Hyundai Wants to Use Diesel Engine Crankcase Pressure To Eliminate Turbo Lag

That’s a new one.

byPeter Holderith|
Hyundai News photo


Hyundai doesn't currently offer a diesel engine for sale in the United States, so it may surprise you to hear that the brand recently patented some interesting diesel engine technology. According to a patent published on May 20th, the Korean automaker plans to use a vacuum pump to gather pressure from the crankcase, store it in a tank, and when the driver applies the gas, release the stored pressure into the inlet, supplementing boost until the turbocharger can spool up. 

This is interesting for a few reasons. The first is that crankcase vacuum pumps are capable of increasing an engine's output by themselves—typically by 2-4%. They do so by creating negative pressure in the crankcase, allowing for better oil control and less pumping losses due to windage. The pressure gathered from the pump is usually vented to the atmosphere after the oil is separated out of it. However, what Hyundai is attempting to do is use the pressure that would otherwise be discarded in such a system. 

Volvo does something similar in its diesel engines as well, although it's not quite as smart. The Swedish brand simply uses an engine-driven air pump to fill a tank with compressed air, and then discharges it when turbo lag is occurring. It's a bit much to correct an inconvenience like turbo lag, especially considering many Volvos already have a hybrid system on board to drive the wheels. That's where Hyundai's system is more intelligent. By putting a vacuum pump to work to store the boost pressure, it's making the device work double duty.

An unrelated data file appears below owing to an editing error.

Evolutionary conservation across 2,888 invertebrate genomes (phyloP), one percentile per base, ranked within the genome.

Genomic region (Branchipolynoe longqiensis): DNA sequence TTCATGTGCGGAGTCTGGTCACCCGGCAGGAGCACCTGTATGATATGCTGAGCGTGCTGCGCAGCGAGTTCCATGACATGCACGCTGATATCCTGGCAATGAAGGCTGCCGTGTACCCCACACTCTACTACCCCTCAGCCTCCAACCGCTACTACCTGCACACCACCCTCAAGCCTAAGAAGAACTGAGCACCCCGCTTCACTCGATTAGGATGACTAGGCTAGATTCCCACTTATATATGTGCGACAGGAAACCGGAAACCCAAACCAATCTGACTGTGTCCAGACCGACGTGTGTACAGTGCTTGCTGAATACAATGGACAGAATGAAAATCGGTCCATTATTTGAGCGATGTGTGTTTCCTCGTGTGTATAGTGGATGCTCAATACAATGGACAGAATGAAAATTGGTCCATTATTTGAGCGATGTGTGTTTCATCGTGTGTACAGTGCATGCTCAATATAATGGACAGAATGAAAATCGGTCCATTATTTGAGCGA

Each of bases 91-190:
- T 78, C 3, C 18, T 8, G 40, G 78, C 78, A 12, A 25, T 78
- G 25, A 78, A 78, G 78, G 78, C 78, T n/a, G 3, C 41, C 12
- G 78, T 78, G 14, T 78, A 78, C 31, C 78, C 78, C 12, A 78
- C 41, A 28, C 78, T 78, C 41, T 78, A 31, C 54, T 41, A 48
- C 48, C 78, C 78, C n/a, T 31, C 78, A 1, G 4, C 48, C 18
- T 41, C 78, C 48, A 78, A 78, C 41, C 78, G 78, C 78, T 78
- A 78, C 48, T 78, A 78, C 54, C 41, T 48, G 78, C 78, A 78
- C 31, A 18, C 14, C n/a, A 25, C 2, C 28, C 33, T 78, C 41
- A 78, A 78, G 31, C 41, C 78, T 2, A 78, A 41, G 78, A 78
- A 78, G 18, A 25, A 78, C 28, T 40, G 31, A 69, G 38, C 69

The control logic of Hyundai's system is surprisingly simple. If the pressure in the intake manifold is lower than the pressure in the tank—and the engine detects turbo lag is likely going on—it releases the pressure. If the pressure in the intake manifold is higher than that of the tank, nothing happens. 

The only complication with this system will likely be adequately separating the oil and the compressed air. If engine oil gets into the inlet tract, it would likely end up fouling the turbocharger or being burned, both of which are bad. However, Hyundai does comment in the patent saying that vacuum pumps can help avoid oil consumption, and it's likely they would have any oil separation issues sorted out by the time the system was ready for production anyway.

While this interesting technology was patented in the United States, there's no news of the Korean automaker offering a diesel here anytime soon, not even in the new Santa Cruz pickup (which will likely be diesel-equipped in other markets). So, as it is with other interesting vehicles, it's the sort of thing that we here in North America will probably have to admire from a distance. 

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